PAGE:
In 2019, Bruce Bemer was convicted by a jury of four counts of patronizing a prostitute and one count of accessory to trafficking in persons. The judge handed down a 20-year sentence for which Bemer would have to serve 10 years. But he avoided prison altogether. After posting bail totaling $1.3 million, he was remanded to his Glastonbury home under house arrest while he appealed his conviction. Bemer declined a request for an interview through his attorney.
Robert King, 56, of Danbury, Connecticut, the purported leader of the sex trafficking ring, pleaded guilty to conspiracy to commit human trafficking and was sentenced to state prison in June 2019. In exchange for testifying against Bemer, his sentence of 20 years was suspended by the trial judge after he served four and a half years in prison. King was released several months ago with time served. Through his lawyer, Chris Duby, he declined to comment on this story.
A third defendant in the Connecticut case, William Trefzger, 77, pleaded guilty to patronizing a trafficked person in February 2018. He entered into a plea deal. In exchange for his testimony against King and Bemer, his 10-year sentence was suspended after one year served and 10 years of probation.
Trefzger, who admitted his role in targeting young men with drug addictions, became the first person convicted under a 2013 Connecticut human trafficking law. But he was never called to the stand by prosecutors to testify against King or Bemer. Telephone messages left at Trefzger’s home in Westport went unanswered.
King’s drugs-for-sex enterprise began to unravel in January 2016 when workers at a group home in Torrington noticed him coming and going at all hours and signing a resident out of the facility.
Dan Trompetta of the Danbury Police, now retired, was the lead detective in the case. He told GBH News that he was contacted by a state probation officer who said King was prostituting one of her clients. She said King gave her client drugs and made him perform sex acts.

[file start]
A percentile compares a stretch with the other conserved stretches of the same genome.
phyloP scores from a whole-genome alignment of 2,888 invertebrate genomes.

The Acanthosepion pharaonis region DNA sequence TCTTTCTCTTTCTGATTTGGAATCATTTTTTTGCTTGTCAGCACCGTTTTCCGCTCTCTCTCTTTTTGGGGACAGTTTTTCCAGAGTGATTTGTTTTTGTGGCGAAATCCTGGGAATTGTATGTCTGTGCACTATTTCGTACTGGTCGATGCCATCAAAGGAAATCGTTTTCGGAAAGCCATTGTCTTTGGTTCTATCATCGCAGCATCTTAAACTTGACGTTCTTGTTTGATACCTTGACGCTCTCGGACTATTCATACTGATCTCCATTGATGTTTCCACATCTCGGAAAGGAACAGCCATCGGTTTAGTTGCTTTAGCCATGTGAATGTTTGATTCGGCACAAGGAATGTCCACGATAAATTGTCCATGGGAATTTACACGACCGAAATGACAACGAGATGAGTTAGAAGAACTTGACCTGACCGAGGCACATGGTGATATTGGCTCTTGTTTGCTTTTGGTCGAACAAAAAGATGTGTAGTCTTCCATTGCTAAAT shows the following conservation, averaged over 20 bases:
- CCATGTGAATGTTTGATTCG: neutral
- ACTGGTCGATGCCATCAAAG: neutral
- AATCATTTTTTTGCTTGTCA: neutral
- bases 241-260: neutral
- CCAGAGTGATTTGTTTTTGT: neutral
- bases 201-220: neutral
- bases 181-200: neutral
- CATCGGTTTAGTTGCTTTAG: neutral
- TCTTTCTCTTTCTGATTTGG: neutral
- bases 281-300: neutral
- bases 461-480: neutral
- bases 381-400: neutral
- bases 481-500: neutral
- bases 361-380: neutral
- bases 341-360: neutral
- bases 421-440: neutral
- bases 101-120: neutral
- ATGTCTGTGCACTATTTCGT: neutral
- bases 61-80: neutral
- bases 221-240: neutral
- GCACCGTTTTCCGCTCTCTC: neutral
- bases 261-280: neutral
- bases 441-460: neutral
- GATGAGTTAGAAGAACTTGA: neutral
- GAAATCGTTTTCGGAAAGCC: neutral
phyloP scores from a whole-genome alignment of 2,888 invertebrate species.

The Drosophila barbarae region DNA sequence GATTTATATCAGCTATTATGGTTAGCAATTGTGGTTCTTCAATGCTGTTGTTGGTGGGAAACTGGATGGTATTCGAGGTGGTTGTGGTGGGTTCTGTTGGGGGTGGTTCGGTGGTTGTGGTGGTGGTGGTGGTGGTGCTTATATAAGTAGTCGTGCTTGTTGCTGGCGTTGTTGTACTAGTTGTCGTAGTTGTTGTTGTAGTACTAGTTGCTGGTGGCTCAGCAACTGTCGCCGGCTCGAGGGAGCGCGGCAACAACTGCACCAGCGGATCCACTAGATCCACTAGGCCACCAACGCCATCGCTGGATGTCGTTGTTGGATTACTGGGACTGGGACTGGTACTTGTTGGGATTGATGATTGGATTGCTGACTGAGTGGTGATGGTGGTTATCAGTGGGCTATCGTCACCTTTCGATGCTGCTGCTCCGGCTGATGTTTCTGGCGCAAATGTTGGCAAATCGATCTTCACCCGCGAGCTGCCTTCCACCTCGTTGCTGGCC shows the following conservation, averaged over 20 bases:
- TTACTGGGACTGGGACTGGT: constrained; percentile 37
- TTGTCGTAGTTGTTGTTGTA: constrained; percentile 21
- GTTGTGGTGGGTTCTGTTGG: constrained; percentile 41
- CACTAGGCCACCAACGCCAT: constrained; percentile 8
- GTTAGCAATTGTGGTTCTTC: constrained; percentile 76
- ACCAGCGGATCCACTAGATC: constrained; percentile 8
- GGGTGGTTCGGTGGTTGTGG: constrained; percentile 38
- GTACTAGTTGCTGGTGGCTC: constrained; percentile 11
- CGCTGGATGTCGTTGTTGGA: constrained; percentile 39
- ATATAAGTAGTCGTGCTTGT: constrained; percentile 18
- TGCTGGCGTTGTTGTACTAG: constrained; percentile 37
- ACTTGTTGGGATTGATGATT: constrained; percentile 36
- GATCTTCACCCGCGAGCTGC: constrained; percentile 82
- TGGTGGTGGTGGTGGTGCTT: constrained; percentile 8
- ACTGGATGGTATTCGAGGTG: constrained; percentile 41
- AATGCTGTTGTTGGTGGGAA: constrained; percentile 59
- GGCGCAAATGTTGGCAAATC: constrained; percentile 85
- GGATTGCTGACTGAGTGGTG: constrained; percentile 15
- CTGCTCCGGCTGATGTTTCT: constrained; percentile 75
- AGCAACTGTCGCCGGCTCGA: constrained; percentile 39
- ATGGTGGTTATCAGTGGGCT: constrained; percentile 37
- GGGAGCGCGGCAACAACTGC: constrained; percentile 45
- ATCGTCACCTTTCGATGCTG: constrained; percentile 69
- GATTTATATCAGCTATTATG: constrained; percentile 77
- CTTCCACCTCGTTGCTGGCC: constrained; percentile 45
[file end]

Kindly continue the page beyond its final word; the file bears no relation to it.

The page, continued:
Seasoned investigators in court testimony said they were shocked by the extent of what they discovered and the impact on victims and their families. Investigators testified in the criminal trial that King checked at least one victim out of Connecticut Valley Hospital, a state-run psychiatric facility. The young man was sexually exploited and then returned to the facility, police said.
Trompetta said King would also find young men at group homes, sober houses, shelters and on the streets. He asked some of them to stay with him in a trailer park in Danbury, where he supplied them with a steady stream of drugs and alcohol.
“Most of them have had problems with substance abuse prior. Some had recovered, and King destroyed that,” Trompetta explained in an email. According to psychiatrists and depositions taken in civil hearings all of the young men targeted by the human trafficking ring suffered severe psychological problems including Samuel Marino. “He was a manic depressive, and I think this made him an easy target for this sex trafficking ring,” said his mother.
King’s trailer is situated off a two-lane road populated by industrial sites and abandoned work sheds. Police staked out the house for months. They made a move in June 2016 after an FBI agent spotted King chasing a young man who ran from the trailer, then hauling him back inside.
That led to a search warrant and King’s arrest, Trompetta explained.
Standing in front of the box-shaped home, Joel Faxon, a New Haven attorney representing some of the young men who were exploited in the Bemer case, said the virtual captivity King used on his victims was the closest thing he had seen to indentured servitude.
“He would load up the van with young men and bring them to a destination where they’d have to perform sex acts in exchange for cash, and then the cycle would continue,” Faxon said. “They’d have a drug debt, and then they’d have a rent debt, and then they’d have a room and board debt, and a food debt — and they’d ultimately all have to perpetually be paying him off while they were trapped here.”
The main beneficiary of the Connecticut trafficking ring was Bruce Bemer, prosecutors say, who had a reputation for getting what he wanted. The Glastonbury businessman built his career on inherited wealth. He owns a petroleum company, a motorcycle dealership and the New London-Waterford Speedbowl.
Bemer got the young men he wanted through intermediaries. One of these men agreed to speak exclusively with GBH News, but only under a pseudonym because he feared “what Bemer’s money can buy.” He said he served as a debt collector and a “fixer,” arranging for individuals to meet Bemer at various locations, including at his Glastonbury plant after hours.